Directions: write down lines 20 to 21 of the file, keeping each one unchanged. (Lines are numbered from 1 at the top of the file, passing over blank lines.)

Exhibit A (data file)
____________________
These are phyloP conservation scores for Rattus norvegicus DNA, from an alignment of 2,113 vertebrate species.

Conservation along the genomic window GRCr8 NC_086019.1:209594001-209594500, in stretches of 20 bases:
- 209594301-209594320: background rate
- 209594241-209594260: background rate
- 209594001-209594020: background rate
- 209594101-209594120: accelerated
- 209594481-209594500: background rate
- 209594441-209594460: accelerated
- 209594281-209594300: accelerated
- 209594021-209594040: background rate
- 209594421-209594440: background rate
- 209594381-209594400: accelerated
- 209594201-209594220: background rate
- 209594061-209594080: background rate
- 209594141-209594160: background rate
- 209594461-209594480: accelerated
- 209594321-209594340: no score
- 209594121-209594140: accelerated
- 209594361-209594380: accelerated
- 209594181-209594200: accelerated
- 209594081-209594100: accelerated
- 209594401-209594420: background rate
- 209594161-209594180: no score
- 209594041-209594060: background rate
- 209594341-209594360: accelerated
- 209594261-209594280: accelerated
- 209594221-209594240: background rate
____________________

- 209594181-209594200: accelerated
- 209594081-209594100: accelerated